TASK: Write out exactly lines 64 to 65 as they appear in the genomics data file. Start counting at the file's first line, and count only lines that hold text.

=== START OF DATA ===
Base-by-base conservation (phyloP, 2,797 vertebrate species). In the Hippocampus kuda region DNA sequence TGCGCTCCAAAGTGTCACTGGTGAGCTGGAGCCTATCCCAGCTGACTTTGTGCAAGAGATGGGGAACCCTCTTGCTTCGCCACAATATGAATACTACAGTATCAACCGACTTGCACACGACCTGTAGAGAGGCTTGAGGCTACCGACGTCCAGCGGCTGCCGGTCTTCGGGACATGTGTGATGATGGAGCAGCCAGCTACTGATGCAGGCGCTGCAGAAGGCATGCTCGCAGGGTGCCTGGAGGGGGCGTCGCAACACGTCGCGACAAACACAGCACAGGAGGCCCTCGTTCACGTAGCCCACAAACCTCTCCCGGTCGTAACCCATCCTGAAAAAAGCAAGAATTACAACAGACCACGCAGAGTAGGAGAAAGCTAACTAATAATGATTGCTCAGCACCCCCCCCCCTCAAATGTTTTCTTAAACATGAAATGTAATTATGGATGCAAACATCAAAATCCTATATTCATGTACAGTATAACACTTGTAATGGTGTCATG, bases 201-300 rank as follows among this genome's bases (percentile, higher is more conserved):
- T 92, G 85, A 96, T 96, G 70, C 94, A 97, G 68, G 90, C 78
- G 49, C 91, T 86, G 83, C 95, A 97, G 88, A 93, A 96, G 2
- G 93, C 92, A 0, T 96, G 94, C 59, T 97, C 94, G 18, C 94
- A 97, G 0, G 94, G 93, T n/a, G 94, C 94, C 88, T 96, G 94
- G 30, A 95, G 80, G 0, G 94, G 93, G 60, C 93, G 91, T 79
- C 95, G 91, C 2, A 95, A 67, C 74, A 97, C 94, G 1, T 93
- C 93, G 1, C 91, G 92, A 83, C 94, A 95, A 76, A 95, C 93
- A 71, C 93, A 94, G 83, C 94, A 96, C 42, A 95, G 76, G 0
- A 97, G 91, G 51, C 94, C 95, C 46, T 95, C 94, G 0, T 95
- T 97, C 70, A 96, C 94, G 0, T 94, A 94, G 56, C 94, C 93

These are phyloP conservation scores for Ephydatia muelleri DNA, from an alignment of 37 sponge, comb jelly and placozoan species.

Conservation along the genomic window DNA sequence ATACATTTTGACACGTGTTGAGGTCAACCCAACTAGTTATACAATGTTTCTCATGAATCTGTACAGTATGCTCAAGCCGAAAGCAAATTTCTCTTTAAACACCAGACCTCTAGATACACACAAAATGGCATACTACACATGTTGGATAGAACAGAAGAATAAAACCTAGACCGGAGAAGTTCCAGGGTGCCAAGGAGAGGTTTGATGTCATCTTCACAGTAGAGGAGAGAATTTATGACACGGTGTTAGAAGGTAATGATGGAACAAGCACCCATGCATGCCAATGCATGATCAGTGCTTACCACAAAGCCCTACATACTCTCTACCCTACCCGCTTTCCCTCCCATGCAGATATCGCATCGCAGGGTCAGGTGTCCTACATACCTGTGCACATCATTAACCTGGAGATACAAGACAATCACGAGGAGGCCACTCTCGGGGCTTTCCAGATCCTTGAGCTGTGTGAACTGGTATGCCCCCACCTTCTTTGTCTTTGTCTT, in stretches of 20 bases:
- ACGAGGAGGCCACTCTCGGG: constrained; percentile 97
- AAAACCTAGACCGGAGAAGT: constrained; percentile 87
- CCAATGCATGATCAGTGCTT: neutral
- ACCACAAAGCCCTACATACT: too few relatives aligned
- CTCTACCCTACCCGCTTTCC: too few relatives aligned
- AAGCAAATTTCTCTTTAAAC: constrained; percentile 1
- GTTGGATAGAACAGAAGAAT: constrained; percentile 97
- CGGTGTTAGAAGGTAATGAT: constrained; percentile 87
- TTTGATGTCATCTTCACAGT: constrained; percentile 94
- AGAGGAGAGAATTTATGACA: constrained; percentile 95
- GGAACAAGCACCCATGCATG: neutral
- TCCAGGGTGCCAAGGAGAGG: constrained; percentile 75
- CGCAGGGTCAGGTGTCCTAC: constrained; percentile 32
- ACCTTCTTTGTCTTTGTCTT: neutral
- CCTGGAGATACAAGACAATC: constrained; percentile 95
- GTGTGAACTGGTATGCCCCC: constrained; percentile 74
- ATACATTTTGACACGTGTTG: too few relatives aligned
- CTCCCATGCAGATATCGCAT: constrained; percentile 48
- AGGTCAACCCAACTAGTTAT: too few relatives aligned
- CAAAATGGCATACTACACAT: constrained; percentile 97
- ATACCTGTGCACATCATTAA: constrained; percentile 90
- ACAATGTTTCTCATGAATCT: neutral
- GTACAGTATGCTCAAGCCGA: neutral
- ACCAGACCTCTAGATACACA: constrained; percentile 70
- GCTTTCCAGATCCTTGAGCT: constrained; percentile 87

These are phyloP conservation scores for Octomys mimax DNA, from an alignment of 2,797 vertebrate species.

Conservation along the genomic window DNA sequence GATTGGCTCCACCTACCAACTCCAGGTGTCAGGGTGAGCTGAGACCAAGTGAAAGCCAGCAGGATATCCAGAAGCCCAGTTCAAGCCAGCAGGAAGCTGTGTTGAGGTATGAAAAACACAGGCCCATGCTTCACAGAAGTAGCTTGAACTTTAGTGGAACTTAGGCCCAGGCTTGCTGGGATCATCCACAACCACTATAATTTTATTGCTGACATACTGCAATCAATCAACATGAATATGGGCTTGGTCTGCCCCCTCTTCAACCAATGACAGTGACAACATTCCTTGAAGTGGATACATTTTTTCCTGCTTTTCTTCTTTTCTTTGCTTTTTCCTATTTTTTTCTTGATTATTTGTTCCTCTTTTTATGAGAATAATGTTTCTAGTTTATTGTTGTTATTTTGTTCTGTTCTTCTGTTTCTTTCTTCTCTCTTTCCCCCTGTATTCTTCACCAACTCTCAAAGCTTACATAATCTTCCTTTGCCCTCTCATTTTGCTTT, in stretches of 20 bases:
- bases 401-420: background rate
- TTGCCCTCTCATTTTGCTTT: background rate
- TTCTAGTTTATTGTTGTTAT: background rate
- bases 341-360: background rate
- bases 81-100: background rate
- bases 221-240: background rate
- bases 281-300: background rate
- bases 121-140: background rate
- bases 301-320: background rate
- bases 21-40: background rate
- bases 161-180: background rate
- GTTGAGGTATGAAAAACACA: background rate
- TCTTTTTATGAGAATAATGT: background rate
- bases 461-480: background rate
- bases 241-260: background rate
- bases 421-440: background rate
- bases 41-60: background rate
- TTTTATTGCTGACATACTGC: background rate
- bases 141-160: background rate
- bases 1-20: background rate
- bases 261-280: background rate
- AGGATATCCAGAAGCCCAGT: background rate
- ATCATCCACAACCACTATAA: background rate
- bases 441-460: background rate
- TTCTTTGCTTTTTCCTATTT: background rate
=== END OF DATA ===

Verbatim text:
- bases 441-460: background rate
- TTCTTTGCTTTTTCCTATTT: background rate